Financial Incentives

Rhode Island boasts some of the most aggressive employment and training tax credit programs in the nation. The Department of Labor and Training (DLT), working in conjunction with the Rhode Island Commerce Corporation, the Governor’s Workforce Board-RI, and the Division of Taxation offers many impressive credit programs.

The following are a number of federal and state tax credits and grants. Each is linked to more specific information, including purpose, requirements, maximum amount, and administering agencies.

Work Opportunity Tax Credit – $2,400 for each new adult hire $9,000 for each new long-term family assistance recipient hired over a two-year period

  • Employers that hire individuals that are members of one specific target group may be eligible to receive a tax credit of $2,400 per individual. In general, the target groups include qualified Temporary Assistance to Needy Families (TANF) recipients, some veterans, recipients of vocational rehabilitation services, food stamp recipients, qualified ex-felons and Supplemental Security Income (SSI) recipients.  

 Jobs Training Tax Credit   – $5,000 per employee over 3 years

  • Companies are eligible for a tax credit of 50 percent of actual training expenses for new and current employees, up to $5,000 per employee, over three years, for their investments in retraining or upgrading the skills of their employees. Training programs must be pre-approved by the Human Resource Investment Council. Employees must work at least 30 hours per week at the time of the training, make 150 percent of the Rhode Island minimum wage at completion and be retained for 18 months for the company to qualify.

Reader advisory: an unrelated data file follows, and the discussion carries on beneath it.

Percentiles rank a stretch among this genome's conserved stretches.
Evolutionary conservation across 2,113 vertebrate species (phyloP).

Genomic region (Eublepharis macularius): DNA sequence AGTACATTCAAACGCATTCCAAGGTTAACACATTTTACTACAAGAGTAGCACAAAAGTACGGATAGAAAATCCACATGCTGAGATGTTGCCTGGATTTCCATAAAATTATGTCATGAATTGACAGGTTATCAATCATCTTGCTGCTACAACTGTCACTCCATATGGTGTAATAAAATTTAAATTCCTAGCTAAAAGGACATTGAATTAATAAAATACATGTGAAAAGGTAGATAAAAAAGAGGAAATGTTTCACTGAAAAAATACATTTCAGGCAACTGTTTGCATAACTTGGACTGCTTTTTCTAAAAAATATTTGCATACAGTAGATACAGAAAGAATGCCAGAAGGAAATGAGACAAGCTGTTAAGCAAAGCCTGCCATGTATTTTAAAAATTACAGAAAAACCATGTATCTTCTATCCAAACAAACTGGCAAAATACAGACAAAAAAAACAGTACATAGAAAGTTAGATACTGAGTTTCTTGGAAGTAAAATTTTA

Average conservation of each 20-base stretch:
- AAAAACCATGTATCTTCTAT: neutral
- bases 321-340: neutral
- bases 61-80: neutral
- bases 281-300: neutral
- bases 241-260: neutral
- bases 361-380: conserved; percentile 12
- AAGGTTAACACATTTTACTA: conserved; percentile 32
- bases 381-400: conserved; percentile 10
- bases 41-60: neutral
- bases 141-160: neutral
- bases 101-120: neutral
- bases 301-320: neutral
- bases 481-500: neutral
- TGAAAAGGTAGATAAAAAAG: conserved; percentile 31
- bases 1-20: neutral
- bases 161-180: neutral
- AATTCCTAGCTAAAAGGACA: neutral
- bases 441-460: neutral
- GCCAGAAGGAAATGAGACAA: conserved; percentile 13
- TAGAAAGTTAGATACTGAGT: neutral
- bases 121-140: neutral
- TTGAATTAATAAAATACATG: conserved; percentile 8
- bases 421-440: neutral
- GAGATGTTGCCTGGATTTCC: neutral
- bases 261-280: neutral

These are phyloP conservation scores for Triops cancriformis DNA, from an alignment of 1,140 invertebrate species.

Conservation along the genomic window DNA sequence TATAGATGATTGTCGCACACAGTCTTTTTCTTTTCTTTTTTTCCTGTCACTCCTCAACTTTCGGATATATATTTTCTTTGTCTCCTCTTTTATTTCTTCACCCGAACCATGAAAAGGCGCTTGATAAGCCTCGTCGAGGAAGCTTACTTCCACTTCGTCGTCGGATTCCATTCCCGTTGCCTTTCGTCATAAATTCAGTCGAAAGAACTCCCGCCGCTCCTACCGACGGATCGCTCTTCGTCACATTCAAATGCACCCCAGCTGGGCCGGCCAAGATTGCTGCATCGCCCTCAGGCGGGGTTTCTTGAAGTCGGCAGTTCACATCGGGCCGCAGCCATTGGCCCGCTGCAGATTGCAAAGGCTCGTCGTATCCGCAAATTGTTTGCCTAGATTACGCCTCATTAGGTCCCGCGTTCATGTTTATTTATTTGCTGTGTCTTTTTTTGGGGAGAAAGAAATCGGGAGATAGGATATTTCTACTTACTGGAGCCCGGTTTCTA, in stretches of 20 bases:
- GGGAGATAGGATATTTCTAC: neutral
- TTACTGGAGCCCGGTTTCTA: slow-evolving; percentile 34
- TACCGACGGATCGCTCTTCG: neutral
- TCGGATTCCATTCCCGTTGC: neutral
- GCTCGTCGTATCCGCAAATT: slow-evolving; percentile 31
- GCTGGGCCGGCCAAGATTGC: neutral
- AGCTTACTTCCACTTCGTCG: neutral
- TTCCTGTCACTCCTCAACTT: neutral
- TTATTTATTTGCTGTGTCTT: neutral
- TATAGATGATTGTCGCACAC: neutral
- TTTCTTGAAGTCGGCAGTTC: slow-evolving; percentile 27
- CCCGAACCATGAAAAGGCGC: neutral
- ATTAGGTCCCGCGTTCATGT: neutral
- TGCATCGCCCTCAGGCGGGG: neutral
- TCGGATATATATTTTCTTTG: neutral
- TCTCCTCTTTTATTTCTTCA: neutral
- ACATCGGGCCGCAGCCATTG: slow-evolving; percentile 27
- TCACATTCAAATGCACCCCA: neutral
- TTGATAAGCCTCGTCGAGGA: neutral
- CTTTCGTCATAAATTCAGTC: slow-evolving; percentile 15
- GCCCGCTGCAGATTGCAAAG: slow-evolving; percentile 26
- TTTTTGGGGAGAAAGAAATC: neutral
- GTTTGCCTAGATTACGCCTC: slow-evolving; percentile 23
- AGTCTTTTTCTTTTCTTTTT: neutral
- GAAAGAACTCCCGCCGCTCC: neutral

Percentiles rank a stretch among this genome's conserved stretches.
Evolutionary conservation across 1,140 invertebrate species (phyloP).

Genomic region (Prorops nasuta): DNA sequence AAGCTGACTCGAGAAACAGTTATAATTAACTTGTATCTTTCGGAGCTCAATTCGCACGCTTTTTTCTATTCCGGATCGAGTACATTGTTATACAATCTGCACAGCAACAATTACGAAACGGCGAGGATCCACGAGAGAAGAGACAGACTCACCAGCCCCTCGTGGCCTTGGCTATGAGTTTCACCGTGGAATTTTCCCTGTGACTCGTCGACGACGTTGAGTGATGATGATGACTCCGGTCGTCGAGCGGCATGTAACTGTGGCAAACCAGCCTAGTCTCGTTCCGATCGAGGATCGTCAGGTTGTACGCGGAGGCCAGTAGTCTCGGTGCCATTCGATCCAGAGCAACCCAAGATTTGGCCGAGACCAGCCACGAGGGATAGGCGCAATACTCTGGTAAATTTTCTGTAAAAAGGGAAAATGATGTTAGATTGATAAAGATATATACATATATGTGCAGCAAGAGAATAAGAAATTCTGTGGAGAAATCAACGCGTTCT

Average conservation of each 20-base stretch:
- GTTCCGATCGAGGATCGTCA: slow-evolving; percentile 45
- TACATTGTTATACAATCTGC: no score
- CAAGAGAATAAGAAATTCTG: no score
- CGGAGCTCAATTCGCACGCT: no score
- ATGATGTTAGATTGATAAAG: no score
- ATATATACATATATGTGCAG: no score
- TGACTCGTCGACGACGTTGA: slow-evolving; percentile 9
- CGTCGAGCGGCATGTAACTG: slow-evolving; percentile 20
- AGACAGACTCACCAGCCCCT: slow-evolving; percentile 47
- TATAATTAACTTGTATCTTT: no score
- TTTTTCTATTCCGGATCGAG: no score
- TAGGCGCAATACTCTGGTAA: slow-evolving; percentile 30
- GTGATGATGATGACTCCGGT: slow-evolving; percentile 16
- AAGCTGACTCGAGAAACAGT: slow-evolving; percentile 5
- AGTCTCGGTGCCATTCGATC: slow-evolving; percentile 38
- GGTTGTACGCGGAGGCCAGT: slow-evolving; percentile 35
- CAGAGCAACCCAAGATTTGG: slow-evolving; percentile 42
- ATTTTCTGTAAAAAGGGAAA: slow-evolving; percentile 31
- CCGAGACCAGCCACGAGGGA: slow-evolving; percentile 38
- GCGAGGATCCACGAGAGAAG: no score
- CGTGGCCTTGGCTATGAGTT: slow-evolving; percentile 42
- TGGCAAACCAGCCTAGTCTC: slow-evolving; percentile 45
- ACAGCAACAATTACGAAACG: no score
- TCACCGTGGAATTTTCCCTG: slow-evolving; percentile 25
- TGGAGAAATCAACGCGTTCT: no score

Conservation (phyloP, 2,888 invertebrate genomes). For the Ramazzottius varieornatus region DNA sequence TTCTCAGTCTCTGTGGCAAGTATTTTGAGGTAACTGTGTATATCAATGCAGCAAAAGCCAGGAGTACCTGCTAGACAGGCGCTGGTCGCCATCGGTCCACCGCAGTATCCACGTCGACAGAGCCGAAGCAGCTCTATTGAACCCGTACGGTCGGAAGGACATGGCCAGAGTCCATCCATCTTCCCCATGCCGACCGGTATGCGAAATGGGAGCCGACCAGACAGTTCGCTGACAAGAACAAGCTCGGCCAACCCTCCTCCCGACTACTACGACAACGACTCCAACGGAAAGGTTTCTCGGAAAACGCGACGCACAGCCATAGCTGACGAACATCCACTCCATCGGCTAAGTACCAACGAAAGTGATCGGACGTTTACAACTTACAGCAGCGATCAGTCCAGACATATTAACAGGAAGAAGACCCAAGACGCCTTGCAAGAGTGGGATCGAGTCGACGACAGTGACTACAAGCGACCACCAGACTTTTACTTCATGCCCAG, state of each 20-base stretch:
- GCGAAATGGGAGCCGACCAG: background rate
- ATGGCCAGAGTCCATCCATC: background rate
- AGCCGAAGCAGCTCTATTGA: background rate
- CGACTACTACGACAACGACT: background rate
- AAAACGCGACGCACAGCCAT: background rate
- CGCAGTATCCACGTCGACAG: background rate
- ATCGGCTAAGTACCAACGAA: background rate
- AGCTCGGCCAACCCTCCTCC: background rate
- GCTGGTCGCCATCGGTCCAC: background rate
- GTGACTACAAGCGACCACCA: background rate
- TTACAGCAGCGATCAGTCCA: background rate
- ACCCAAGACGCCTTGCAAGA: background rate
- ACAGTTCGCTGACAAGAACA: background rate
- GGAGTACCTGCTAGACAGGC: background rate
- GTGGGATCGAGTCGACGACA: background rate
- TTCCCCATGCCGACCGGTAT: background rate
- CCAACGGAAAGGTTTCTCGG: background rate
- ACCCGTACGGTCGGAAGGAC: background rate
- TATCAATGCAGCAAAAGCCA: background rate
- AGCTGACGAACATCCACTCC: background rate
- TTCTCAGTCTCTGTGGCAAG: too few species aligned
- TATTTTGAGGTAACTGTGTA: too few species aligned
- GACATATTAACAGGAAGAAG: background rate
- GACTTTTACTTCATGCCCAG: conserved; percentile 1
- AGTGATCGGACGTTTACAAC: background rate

• Employers must confirm that employees are “qualified” working a minimum of 30 hours per week and at the completion of training are earning no less than 150 percent of the hourly RI minimum wage. The training programs are approved based on requirements in law and as required by HRIC regulation.

Jobs Growth Act – Tax exemption on 50% of employees’ bonuses

  • This public law would allow companies that employee 100 or more new workers, with a new payroll of at least $10 million, to offer their employees tax exemptions on half the money they make in bonuses. Companies offering the program would need to show that the employees make more than 125 percent of the state’s average wage. An application for certification would be filed with the Rhode Island Economic Development Corporation.

Investment Tax Credit – Credit for up to half of tax liability

  • Allows manufacturers a tax credit against the business corporation tax and RI personal income tax for property used for the production of goods by manufacturing, processing or assembling.
  • Allows a tax credit to high performance businesses in the manufacturing, wholesale, finance, insurance, real estate industries as well as high performing businesses in others industries named specifically in the statute.
  •  To certify for this tax credit, one of the following criteria must be met: the employer’s median annual wage paid to its full-time equivalent employees must be greater than the average annual wage paid by all employers in the state in the same two-digit SIC Code or corresponding NAICS code; the employer’s median annual wage paid to its full-time equivalent employees is greater than or equal to 125 percent of the average annual wage paid by all employers in the state; for manufacturing employers only – the average annual wage paid to the employer’s full-time equivalent employees classified as production workers (as defined by the Department of Labor and Training) is greater than the average annual wage paid to all production workers in the state in the same two-digit SIC code or corresponding NAICS code. The firm invests 2 percent of total payroll costs in worker training.